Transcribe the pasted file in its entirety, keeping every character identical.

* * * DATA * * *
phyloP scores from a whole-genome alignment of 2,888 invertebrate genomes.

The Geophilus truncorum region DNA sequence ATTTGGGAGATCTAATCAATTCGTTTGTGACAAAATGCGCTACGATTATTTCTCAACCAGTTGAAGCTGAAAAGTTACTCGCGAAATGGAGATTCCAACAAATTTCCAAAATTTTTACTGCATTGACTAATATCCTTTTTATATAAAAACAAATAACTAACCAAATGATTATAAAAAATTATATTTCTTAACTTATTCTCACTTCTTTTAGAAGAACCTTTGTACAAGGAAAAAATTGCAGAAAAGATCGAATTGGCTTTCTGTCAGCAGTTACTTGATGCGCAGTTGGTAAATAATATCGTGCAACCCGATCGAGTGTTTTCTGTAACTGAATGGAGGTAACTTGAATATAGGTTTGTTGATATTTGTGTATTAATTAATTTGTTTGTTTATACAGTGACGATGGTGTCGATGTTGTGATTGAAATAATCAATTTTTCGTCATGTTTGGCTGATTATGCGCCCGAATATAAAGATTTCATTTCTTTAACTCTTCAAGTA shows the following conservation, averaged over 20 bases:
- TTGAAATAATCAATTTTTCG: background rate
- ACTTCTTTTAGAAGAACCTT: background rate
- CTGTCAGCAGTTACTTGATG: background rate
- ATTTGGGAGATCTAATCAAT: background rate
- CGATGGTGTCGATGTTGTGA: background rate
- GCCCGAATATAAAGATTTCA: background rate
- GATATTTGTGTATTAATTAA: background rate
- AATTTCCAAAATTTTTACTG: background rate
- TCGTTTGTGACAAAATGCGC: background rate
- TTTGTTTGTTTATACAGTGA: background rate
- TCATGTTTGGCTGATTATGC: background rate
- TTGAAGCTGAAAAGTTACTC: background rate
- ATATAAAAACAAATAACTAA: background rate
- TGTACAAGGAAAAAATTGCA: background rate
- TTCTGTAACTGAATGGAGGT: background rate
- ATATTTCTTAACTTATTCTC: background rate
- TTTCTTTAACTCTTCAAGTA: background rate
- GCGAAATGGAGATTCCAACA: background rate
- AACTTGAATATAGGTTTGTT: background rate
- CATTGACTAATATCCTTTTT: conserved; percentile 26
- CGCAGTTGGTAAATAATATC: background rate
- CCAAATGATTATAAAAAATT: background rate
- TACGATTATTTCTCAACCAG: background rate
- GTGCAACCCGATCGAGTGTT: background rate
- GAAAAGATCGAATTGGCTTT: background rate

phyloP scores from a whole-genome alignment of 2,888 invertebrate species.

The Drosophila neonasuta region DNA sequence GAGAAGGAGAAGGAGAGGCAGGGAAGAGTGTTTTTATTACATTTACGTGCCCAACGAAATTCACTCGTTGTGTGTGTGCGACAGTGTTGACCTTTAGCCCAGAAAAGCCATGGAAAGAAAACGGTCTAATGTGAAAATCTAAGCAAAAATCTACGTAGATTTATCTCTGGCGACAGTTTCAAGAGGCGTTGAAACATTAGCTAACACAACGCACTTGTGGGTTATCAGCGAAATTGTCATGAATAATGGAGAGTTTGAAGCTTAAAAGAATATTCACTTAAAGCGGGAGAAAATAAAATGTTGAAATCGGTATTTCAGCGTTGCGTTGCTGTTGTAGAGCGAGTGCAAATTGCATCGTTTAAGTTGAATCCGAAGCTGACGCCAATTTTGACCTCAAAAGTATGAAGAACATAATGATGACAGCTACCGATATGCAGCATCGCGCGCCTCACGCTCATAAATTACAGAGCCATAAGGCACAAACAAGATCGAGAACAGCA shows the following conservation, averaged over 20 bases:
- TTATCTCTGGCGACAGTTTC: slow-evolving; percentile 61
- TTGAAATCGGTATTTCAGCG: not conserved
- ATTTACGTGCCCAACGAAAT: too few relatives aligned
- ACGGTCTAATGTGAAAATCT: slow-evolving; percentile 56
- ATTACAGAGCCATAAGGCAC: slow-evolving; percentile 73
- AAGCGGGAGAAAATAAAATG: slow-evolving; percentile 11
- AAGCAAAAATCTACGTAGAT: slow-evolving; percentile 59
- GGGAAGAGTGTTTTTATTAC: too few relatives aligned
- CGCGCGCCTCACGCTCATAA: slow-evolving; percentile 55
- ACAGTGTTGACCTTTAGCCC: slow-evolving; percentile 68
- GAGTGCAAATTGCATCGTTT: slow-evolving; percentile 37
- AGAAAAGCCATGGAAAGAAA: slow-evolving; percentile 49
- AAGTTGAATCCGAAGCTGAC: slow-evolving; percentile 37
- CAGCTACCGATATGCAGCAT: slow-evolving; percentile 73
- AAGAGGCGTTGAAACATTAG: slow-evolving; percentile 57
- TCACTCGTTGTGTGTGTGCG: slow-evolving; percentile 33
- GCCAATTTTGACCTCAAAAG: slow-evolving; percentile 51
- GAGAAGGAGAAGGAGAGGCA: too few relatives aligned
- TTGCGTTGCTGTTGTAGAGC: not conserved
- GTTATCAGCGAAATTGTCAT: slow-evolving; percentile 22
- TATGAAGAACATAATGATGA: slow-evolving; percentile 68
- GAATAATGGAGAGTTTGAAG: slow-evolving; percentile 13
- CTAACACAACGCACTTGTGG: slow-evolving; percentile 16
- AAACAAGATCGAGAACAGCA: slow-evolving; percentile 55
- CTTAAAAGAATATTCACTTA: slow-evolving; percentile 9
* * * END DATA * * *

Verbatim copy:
phyloP scores from a whole-genome alignment of 2,888 invertebrate genomes.

The Geophilus truncorum region DNA sequence ATTTGGGAGATCTAATCAATTCGTTTGTGACAAAATGCGCTACGATTATTTCTCAACCAGTTGAAGCTGAAAAGTTACTCGCGAAATGGAGATTCCAACAAATTTCCAAAATTTTTACTGCATTGACTAATATCCTTTTTATATAAAAACAAATAACTAACCAAATGATTATAAAAAATTATATTTCTTAACTTATTCTCACTTCTTTTAGAAGAACCTTTGTACAAGGAAAAAATTGCAGAAAAGATCGAATTGGCTTTCTGTCAGCAGTTACTTGATGCGCAGTTGGTAAATAATATCGTGCAACCCGATCGAGTGTTTTCTGTAACTGAATGGAGGTAACTTGAATATAGGTTTGTTGATATTTGTGTATTAATTAATTTGTTTGTTTATACAGTGACGATGGTGTCGATGTTGTGATTGAAATAATCAATTTTTCGTCATGTTTGGCTGATTATGCGCCCGAATATAAAGATTTCATTTCTTTAACTCTTCAAGTA shows the following conservation, averaged over 20 bases:
- TTGAAATAATCAATTTTTCG: background rate
- ACTTCTTTTAGAAGAACCTT: background rate
- CTGTCAGCAGTTACTTGATG: background rate
- ATTTGGGAGATCTAATCAAT: background rate
- CGATGGTGTCGATGTTGTGA: background rate
- GCCCGAATATAAAGATTTCA: background rate
- GATATTTGTGTATTAATTAA: background rate
- AATTTCCAAAATTTTTACTG: background rate
- TCGTTTGTGACAAAATGCGC: background rate
- TTTGTTTGTTTATACAGTGA: background rate
- TCATGTTTGGCTGATTATGC: background rate
- TTGAAGCTGAAAAGTTACTC: background rate
- ATATAAAAACAAATAACTAA: background rate
- TGTACAAGGAAAAAATTGCA: background rate
- TTCTGTAACTGAATGGAGGT: background rate
- ATATTTCTTAACTTATTCTC: background rate
- TTTCTTTAACTCTTCAAGTA: background rate
- GCGAAATGGAGATTCCAACA: background rate
- AACTTGAATATAGGTTTGTT: background rate
- CATTGACTAATATCCTTTTT: conserved; percentile 26
- CGCAGTTGGTAAATAATATC: background rate
- CCAAATGATTATAAAAAATT: background rate
- TACGATTATTTCTCAACCAG: background rate
- GTGCAACCCGATCGAGTGTT: background rate
- GAAAAGATCGAATTGGCTTT: background rate

phyloP scores from a whole-genome alignment of 2,888 invertebrate species.

The Drosophila neonasuta region DNA sequence GAGAAGGAGAAGGAGAGGCAGGGAAGAGTGTTTTTATTACATTTACGTGCCCAACGAAATTCACTCGTTGTGTGTGTGCGACAGTGTTGACCTTTAGCCCAGAAAAGCCATGGAAAGAAAACGGTCTAATGTGAAAATCTAAGCAAAAATCTACGTAGATTTATCTCTGGCGACAGTTTCAAGAGGCGTTGAAACATTAGCTAACACAACGCACTTGTGGGTTATCAGCGAAATTGTCATGAATAATGGAGAGTTTGAAGCTTAAAAGAATATTCACTTAAAGCGGGAGAAAATAAAATGTTGAAATCGGTATTTCAGCGTTGCGTTGCTGTTGTAGAGCGAGTGCAAATTGCATCGTTTAAGTTGAATCCGAAGCTGACGCCAATTTTGACCTCAAAAGTATGAAGAACATAATGATGACAGCTACCGATATGCAGCATCGCGCGCCTCACGCTCATAAATTACAGAGCCATAAGGCACAAACAAGATCGAGAACAGCA shows the following conservation, averaged over 20 bases:
- TTATCTCTGGCGACAGTTTC: slow-evolving; percentile 61
- TTGAAATCGGTATTTCAGCG: not conserved
- ATTTACGTGCCCAACGAAAT: too few relatives aligned
- ACGGTCTAATGTGAAAATCT: slow-evolving; percentile 56
- ATTACAGAGCCATAAGGCAC: slow-evolving; percentile 73
- AAGCGGGAGAAAATAAAATG: slow-evolving; percentile 11
- AAGCAAAAATCTACGTAGAT: slow-evolving; percentile 59
- GGGAAGAGTGTTTTTATTAC: too few relatives aligned
- CGCGCGCCTCACGCTCATAA: slow-evolving; percentile 55
- ACAGTGTTGACCTTTAGCCC: slow-evolving; percentile 68
- GAGTGCAAATTGCATCGTTT: slow-evolving; percentile 37
- AGAAAAGCCATGGAAAGAAA: slow-evolving; percentile 49
- AAGTTGAATCCGAAGCTGAC: slow-evolving; percentile 37
- CAGCTACCGATATGCAGCAT: slow-evolving; percentile 73
- AAGAGGCGTTGAAACATTAG: slow-evolving; percentile 57
- TCACTCGTTGTGTGTGTGCG: slow-evolving; percentile 33
- GCCAATTTTGACCTCAAAAG: slow-evolving; percentile 51
- GAGAAGGAGAAGGAGAGGCA: too few relatives aligned
- TTGCGTTGCTGTTGTAGAGC: not conserved
- GTTATCAGCGAAATTGTCAT: slow-evolving; percentile 22
- TATGAAGAACATAATGATGA: slow-evolving; percentile 68
- GAATAATGGAGAGTTTGAAG: slow-evolving; percentile 13
- CTAACACAACGCACTTGTGG: slow-evolving; percentile 16
- AAACAAGATCGAGAACAGCA: slow-evolving; percentile 55
- CTTAAAAGAATATTCACTTA: slow-evolving; percentile 9